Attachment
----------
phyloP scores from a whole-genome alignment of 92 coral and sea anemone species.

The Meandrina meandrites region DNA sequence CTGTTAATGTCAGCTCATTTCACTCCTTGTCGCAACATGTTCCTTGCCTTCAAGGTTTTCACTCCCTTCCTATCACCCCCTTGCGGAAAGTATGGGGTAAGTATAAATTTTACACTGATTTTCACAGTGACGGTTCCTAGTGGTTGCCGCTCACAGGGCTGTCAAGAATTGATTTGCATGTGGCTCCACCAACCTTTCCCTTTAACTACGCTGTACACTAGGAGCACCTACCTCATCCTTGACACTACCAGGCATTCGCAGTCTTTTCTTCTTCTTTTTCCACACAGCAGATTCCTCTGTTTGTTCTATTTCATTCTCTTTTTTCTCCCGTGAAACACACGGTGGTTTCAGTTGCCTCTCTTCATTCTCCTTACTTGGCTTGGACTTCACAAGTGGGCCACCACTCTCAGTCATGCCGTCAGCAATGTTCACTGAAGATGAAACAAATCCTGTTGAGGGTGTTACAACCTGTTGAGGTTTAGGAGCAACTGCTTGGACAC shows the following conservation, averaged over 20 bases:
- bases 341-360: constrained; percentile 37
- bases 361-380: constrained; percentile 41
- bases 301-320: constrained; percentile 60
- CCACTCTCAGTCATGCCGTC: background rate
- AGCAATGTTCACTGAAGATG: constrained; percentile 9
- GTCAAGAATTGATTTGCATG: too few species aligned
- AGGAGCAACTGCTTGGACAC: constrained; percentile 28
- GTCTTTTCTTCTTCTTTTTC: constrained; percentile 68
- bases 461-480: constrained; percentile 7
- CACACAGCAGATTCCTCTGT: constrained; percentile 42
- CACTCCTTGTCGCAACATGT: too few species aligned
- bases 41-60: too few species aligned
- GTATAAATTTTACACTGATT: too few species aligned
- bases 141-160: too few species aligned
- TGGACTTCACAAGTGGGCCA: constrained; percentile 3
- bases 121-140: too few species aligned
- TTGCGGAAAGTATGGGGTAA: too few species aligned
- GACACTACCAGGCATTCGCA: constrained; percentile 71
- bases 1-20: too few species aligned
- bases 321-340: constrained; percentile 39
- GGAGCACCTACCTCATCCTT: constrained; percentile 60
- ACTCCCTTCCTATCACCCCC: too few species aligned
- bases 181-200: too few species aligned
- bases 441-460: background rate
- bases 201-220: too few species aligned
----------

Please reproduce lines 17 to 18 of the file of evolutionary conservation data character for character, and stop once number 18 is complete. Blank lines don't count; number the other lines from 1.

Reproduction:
- TGGACTTCACAAGTGGGCCA: constrained; percentile 3
- bases 121-140: too few species aligned